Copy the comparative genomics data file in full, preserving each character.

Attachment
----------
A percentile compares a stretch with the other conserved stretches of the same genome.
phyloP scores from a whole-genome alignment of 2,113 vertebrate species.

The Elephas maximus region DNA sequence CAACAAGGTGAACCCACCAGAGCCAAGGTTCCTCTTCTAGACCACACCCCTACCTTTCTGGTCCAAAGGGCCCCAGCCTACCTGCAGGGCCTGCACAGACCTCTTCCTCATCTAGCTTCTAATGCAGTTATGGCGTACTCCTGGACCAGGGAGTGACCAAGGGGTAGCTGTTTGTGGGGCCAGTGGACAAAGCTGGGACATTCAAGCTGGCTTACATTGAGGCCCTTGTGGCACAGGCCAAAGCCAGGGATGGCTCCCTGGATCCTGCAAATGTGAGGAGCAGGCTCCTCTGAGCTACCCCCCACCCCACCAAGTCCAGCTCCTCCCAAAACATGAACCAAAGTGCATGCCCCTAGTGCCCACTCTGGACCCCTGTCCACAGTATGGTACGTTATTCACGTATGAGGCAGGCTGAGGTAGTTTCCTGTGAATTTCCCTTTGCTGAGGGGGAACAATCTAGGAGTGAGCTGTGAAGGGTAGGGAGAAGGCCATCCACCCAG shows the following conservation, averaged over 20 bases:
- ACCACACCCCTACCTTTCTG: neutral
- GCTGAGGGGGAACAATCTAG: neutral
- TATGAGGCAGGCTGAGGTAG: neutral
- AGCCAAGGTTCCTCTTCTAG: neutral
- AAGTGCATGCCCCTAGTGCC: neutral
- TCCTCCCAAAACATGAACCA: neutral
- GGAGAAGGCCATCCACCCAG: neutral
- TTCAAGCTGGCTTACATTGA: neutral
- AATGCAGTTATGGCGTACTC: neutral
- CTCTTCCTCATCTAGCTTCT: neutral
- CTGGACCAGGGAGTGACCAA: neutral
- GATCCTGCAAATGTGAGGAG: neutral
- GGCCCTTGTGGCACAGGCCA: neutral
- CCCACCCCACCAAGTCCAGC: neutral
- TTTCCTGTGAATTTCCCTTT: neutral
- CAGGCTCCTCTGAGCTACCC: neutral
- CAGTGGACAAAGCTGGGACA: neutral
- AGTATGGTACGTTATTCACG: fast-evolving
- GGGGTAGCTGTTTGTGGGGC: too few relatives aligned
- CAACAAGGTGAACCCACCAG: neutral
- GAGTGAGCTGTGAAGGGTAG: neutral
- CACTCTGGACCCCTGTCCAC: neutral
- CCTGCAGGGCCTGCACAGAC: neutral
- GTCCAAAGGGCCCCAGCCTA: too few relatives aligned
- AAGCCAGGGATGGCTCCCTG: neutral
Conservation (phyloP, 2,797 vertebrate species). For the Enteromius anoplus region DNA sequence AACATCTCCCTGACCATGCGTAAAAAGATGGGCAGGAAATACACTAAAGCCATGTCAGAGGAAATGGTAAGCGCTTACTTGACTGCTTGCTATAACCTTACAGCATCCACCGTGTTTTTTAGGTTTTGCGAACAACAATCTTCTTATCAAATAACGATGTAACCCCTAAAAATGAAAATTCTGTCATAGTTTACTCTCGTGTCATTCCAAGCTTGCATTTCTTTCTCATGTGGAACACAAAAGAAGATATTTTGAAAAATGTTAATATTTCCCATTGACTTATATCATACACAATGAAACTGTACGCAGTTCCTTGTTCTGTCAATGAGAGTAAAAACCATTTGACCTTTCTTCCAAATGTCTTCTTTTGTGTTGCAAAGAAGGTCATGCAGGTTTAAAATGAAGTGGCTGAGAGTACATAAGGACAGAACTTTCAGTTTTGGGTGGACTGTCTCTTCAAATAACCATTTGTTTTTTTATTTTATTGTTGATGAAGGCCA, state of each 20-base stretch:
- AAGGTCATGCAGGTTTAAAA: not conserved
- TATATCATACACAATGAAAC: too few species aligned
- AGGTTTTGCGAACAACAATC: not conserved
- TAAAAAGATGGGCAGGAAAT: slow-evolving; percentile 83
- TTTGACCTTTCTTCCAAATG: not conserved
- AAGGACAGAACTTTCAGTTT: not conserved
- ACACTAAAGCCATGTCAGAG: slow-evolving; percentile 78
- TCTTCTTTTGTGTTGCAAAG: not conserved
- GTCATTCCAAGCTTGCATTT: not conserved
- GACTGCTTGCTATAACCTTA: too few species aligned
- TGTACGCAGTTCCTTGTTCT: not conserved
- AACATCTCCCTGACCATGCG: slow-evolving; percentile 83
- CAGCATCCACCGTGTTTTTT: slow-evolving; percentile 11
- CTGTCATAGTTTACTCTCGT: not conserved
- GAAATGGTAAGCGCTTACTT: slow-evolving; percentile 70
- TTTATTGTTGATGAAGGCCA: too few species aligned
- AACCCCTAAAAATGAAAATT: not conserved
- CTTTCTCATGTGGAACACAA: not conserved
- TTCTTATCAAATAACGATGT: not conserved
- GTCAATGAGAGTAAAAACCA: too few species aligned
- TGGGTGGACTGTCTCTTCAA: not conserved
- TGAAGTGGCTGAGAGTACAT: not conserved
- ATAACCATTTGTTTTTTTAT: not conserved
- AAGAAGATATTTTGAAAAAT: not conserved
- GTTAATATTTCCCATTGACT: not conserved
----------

A percentile compares a stretch with the other conserved stretches of the same genome.
phyloP scores from a whole-genome alignment of 2,113 vertebrate species.

The Elephas maximus region DNA sequence CAACAAGGTGAACCCACCAGAGCCAAGGTTCCTCTTCTAGACCACACCCCTACCTTTCTGGTCCAAAGGGCCCCAGCCTACCTGCAGGGCCTGCACAGACCTCTTCCTCATCTAGCTTCTAATGCAGTTATGGCGTACTCCTGGACCAGGGAGTGACCAAGGGGTAGCTGTTTGTGGGGCCAGTGGACAAAGCTGGGACATTCAAGCTGGCTTACATTGAGGCCCTTGTGGCACAGGCCAAAGCCAGGGATGGCTCCCTGGATCCTGCAAATGTGAGGAGCAGGCTCCTCTGAGCTACCCCCCACCCCACCAAGTCCAGCTCCTCCCAAAACATGAACCAAAGTGCATGCCCCTAGTGCCCACTCTGGACCCCTGTCCACAGTATGGTACGTTATTCACGTATGAGGCAGGCTGAGGTAGTTTCCTGTGAATTTCCCTTTGCTGAGGGGGAACAATCTAGGAGTGAGCTGTGAAGGGTAGGGAGAAGGCCATCCACCCAG shows the following conservation, averaged over 20 bases:
- ACCACACCCCTACCTTTCTG: neutral
- GCTGAGGGGGAACAATCTAG: neutral
- TATGAGGCAGGCTGAGGTAG: neutral
- AGCCAAGGTTCCTCTTCTAG: neutral
- AAGTGCATGCCCCTAGTGCC: neutral
- TCCTCCCAAAACATGAACCA: neutral
- GGAGAAGGCCATCCACCCAG: neutral
- TTCAAGCTGGCTTACATTGA: neutral
- AATGCAGTTATGGCGTACTC: neutral
- CTCTTCCTCATCTAGCTTCT: neutral
- CTGGACCAGGGAGTGACCAA: neutral
- GATCCTGCAAATGTGAGGAG: neutral
- GGCCCTTGTGGCACAGGCCA: neutral
- CCCACCCCACCAAGTCCAGC: neutral
- TTTCCTGTGAATTTCCCTTT: neutral
- CAGGCTCCTCTGAGCTACCC: neutral
- CAGTGGACAAAGCTGGGACA: neutral
- AGTATGGTACGTTATTCACG: fast-evolving
- GGGGTAGCTGTTTGTGGGGC: too few relatives aligned
- CAACAAGGTGAACCCACCAG: neutral
- GAGTGAGCTGTGAAGGGTAG: neutral
- CACTCTGGACCCCTGTCCAC: neutral
- CCTGCAGGGCCTGCACAGAC: neutral
- GTCCAAAGGGCCCCAGCCTA: too few relatives aligned
- AAGCCAGGGATGGCTCCCTG: neutral
Conservation (phyloP, 2,797 vertebrate species). For the Enteromius anoplus region DNA sequence AACATCTCCCTGACCATGCGTAAAAAGATGGGCAGGAAATACACTAAAGCCATGTCAGAGGAAATGGTAAGCGCTTACTTGACTGCTTGCTATAACCTTACAGCATCCACCGTGTTTTTTAGGTTTTGCGAACAACAATCTTCTTATCAAATAACGATGTAACCCCTAAAAATGAAAATTCTGTCATAGTTTACTCTCGTGTCATTCCAAGCTTGCATTTCTTTCTCATGTGGAACACAAAAGAAGATATTTTGAAAAATGTTAATATTTCCCATTGACTTATATCATACACAATGAAACTGTACGCAGTTCCTTGTTCTGTCAATGAGAGTAAAAACCATTTGACCTTTCTTCCAAATGTCTTCTTTTGTGTTGCAAAGAAGGTCATGCAGGTTTAAAATGAAGTGGCTGAGAGTACATAAGGACAGAACTTTCAGTTTTGGGTGGACTGTCTCTTCAAATAACCATTTGTTTTTTTATTTTATTGTTGATGAAGGCCA, state of each 20-base stretch:
- AAGGTCATGCAGGTTTAAAA: not conserved
- TATATCATACACAATGAAAC: too few species aligned
- AGGTTTTGCGAACAACAATC: not conserved
- TAAAAAGATGGGCAGGAAAT: slow-evolving; percentile 83
- TTTGACCTTTCTTCCAAATG: not conserved
- AAGGACAGAACTTTCAGTTT: not conserved
- ACACTAAAGCCATGTCAGAG: slow-evolving; percentile 78
- TCTTCTTTTGTGTTGCAAAG: not conserved
- GTCATTCCAAGCTTGCATTT: not conserved
- GACTGCTTGCTATAACCTTA: too few species aligned
- TGTACGCAGTTCCTTGTTCT: not conserved
- AACATCTCCCTGACCATGCG: slow-evolving; percentile 83
- CAGCATCCACCGTGTTTTTT: slow-evolving; percentile 11
- CTGTCATAGTTTACTCTCGT: not conserved
- GAAATGGTAAGCGCTTACTT: slow-evolving; percentile 70
- TTTATTGTTGATGAAGGCCA: too few species aligned
- AACCCCTAAAAATGAAAATT: not conserved
- CTTTCTCATGTGGAACACAA: not conserved
- TTCTTATCAAATAACGATGT: not conserved
- GTCAATGAGAGTAAAAACCA: too few species aligned
- TGGGTGGACTGTCTCTTCAA: not conserved
- TGAAGTGGCTGAGAGTACAT: not conserved
- ATAACCATTTGTTTTTTTAT: not conserved
- AAGAAGATATTTTGAAAAAT: not conserved
- GTTAATATTTCCCATTGACT: not conserved